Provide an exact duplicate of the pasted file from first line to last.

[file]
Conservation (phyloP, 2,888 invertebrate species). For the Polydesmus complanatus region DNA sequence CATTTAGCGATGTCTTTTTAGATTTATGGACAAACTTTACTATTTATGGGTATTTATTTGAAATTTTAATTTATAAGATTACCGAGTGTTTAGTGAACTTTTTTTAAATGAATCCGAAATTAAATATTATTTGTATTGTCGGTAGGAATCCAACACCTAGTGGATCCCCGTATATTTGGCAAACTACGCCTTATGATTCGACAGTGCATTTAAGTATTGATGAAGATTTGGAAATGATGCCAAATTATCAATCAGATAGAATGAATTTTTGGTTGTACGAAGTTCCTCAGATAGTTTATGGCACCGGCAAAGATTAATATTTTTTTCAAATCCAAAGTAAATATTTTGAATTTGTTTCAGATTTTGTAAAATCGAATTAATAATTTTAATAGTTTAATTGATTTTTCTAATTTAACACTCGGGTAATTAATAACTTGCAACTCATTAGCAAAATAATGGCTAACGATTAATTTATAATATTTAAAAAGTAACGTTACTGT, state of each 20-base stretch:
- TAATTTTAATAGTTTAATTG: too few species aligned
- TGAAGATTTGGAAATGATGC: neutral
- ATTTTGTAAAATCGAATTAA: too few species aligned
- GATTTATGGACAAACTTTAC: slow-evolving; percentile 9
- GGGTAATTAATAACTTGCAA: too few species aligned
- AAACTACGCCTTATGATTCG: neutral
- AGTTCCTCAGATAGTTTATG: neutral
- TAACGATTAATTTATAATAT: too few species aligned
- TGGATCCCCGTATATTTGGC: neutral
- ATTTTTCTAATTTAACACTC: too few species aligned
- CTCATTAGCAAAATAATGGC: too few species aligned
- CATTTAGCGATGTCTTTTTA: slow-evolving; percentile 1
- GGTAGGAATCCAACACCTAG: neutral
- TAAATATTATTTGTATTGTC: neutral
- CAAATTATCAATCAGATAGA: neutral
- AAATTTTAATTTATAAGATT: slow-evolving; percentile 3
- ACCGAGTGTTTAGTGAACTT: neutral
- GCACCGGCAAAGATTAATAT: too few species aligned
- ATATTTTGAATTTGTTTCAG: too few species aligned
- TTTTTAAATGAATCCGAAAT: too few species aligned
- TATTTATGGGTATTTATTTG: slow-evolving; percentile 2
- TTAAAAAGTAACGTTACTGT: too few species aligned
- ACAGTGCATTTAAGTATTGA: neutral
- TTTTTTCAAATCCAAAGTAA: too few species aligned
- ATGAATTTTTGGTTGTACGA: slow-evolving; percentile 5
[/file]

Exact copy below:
Conservation (phyloP, 2,888 invertebrate species). For the Polydesmus complanatus region DNA sequence CATTTAGCGATGTCTTTTTAGATTTATGGACAAACTTTACTATTTATGGGTATTTATTTGAAATTTTAATTTATAAGATTACCGAGTGTTTAGTGAACTTTTTTTAAATGAATCCGAAATTAAATATTATTTGTATTGTCGGTAGGAATCCAACACCTAGTGGATCCCCGTATATTTGGCAAACTACGCCTTATGATTCGACAGTGCATTTAAGTATTGATGAAGATTTGGAAATGATGCCAAATTATCAATCAGATAGAATGAATTTTTGGTTGTACGAAGTTCCTCAGATAGTTTATGGCACCGGCAAAGATTAATATTTTTTTCAAATCCAAAGTAAATATTTTGAATTTGTTTCAGATTTTGTAAAATCGAATTAATAATTTTAATAGTTTAATTGATTTTTCTAATTTAACACTCGGGTAATTAATAACTTGCAACTCATTAGCAAAATAATGGCTAACGATTAATTTATAATATTTAAAAAGTAACGTTACTGT, state of each 20-base stretch:
- TAATTTTAATAGTTTAATTG: too few species aligned
- TGAAGATTTGGAAATGATGC: neutral
- ATTTTGTAAAATCGAATTAA: too few species aligned
- GATTTATGGACAAACTTTAC: slow-evolving; percentile 9
- GGGTAATTAATAACTTGCAA: too few species aligned
- AAACTACGCCTTATGATTCG: neutral
- AGTTCCTCAGATAGTTTATG: neutral
- TAACGATTAATTTATAATAT: too few species aligned
- TGGATCCCCGTATATTTGGC: neutral
- ATTTTTCTAATTTAACACTC: too few species aligned
- CTCATTAGCAAAATAATGGC: too few species aligned
- CATTTAGCGATGTCTTTTTA: slow-evolving; percentile 1
- GGTAGGAATCCAACACCTAG: neutral
- TAAATATTATTTGTATTGTC: neutral
- CAAATTATCAATCAGATAGA: neutral
- AAATTTTAATTTATAAGATT: slow-evolving; percentile 3
- ACCGAGTGTTTAGTGAACTT: neutral
- GCACCGGCAAAGATTAATAT: too few species aligned
- ATATTTTGAATTTGTTTCAG: too few species aligned
- TTTTTAAATGAATCCGAAAT: too few species aligned
- TATTTATGGGTATTTATTTG: slow-evolving; percentile 2
- TTAAAAAGTAACGTTACTGT: too few species aligned
- ACAGTGCATTTAAGTATTGA: neutral
- TTTTTTCAAATCCAAAGTAA: too few species aligned
- ATGAATTTTTGGTTGTACGA: slow-evolving; percentile 5